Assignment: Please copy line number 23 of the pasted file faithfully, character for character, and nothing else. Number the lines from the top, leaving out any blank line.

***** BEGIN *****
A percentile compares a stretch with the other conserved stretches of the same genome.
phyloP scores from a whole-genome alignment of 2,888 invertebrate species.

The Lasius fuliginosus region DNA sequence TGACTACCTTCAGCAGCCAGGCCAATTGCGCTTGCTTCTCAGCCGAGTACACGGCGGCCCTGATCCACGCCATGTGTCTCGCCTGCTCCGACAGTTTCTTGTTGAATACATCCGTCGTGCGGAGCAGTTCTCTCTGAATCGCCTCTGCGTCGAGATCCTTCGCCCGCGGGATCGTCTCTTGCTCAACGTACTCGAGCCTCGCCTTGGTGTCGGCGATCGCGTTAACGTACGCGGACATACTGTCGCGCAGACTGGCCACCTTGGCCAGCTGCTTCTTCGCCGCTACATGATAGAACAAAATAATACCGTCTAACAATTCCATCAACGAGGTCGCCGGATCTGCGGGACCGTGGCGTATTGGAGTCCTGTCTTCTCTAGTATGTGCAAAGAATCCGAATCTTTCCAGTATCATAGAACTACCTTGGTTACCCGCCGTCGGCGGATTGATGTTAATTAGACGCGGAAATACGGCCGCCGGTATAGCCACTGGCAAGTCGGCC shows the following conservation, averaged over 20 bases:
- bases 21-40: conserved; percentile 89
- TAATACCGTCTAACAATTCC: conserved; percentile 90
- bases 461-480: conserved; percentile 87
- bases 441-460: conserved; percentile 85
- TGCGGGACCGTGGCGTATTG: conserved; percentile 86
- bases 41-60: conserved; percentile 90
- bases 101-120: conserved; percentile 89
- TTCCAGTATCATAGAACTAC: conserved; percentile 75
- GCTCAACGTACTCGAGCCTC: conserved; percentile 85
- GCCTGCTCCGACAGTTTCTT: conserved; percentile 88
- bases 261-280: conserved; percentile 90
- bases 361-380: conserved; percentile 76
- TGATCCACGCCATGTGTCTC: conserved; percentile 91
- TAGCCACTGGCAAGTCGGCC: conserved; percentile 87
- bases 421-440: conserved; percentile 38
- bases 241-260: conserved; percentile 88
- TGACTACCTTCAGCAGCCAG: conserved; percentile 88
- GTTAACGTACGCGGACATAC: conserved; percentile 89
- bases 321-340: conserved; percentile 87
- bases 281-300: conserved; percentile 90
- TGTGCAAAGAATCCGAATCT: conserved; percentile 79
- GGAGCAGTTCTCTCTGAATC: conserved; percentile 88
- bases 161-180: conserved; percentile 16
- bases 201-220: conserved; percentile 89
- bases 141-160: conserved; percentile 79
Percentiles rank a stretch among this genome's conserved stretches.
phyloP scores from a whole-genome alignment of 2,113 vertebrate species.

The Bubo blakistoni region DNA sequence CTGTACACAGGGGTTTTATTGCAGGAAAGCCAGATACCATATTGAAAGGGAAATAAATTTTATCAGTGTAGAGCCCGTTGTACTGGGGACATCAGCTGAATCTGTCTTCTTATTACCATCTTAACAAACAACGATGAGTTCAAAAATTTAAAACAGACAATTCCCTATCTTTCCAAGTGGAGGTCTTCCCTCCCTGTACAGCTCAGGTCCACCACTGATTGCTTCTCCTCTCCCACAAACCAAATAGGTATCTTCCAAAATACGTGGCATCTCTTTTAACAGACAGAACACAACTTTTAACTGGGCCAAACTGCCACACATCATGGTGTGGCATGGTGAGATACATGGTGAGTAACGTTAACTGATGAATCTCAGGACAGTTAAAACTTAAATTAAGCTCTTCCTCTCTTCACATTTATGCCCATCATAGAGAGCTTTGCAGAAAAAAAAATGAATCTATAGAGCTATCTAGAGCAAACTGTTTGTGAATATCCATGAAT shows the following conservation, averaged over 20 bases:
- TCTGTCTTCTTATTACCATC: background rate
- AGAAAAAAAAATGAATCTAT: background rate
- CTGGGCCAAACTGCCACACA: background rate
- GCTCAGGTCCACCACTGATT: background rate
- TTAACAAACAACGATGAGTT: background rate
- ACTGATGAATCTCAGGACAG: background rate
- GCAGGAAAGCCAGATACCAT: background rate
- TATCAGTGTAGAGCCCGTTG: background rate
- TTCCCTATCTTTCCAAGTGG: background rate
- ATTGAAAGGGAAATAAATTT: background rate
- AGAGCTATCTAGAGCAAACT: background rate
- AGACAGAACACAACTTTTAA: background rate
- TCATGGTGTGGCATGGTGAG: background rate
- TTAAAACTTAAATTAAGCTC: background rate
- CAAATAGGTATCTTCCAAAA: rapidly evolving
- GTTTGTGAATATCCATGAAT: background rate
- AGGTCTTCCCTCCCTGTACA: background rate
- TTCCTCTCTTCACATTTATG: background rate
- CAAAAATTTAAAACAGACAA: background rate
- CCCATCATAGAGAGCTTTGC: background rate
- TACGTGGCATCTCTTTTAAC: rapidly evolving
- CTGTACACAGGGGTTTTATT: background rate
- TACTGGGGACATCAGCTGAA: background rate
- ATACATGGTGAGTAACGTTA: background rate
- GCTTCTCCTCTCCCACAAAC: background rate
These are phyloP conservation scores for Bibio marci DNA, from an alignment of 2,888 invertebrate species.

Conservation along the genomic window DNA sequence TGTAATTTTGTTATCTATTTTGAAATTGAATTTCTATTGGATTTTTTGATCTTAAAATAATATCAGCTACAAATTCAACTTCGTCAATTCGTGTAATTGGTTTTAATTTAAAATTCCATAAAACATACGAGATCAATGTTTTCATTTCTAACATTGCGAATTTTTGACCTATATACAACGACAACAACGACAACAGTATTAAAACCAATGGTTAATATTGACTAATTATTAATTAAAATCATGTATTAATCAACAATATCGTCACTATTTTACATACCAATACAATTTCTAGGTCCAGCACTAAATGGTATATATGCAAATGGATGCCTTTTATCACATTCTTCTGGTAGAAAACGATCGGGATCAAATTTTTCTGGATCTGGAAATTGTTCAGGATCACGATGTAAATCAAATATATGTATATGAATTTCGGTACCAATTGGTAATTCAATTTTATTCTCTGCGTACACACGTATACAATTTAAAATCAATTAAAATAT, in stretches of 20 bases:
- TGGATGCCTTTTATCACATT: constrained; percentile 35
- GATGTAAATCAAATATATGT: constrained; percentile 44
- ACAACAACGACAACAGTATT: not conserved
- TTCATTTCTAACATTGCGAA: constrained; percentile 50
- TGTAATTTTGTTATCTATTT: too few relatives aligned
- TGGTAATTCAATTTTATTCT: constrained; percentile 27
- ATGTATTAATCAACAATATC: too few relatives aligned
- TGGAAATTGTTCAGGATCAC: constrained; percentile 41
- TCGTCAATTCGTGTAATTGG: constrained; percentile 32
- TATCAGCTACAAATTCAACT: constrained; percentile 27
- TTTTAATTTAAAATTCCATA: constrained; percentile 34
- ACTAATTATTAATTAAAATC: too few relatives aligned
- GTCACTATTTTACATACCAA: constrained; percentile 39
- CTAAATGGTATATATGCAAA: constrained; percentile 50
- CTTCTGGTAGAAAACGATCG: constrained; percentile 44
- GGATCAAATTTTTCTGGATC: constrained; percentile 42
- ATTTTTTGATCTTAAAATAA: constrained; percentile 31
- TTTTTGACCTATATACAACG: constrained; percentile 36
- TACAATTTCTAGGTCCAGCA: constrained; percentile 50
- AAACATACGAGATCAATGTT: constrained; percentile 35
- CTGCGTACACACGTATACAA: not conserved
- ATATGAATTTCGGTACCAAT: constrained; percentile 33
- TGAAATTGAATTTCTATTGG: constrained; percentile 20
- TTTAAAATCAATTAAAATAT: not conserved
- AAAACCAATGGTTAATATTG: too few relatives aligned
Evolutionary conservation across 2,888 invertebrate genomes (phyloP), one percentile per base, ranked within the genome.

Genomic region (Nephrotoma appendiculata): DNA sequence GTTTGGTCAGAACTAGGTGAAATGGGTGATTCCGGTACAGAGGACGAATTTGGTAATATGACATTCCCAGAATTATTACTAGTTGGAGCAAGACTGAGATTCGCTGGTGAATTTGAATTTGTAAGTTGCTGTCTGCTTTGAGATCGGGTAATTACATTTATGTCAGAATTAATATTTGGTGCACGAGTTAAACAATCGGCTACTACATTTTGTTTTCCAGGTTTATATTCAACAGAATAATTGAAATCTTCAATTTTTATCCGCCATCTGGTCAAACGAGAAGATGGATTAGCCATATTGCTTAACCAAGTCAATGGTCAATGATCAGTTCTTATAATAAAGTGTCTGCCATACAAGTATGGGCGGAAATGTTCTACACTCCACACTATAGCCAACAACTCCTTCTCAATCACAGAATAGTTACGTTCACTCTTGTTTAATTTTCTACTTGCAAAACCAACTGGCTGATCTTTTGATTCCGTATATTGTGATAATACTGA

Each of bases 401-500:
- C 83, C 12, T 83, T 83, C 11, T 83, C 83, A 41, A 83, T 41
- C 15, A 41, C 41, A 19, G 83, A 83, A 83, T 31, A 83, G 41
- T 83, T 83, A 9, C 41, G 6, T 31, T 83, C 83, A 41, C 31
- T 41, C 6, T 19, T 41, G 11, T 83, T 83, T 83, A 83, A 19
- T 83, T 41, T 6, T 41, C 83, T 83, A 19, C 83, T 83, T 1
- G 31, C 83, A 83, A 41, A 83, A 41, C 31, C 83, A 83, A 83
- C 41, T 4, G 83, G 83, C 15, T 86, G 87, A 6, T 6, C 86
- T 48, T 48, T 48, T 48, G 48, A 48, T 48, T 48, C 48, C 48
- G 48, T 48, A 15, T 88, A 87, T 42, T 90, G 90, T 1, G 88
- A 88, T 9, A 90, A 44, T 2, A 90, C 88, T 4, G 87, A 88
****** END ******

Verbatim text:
- bases 281-300: conserved; percentile 90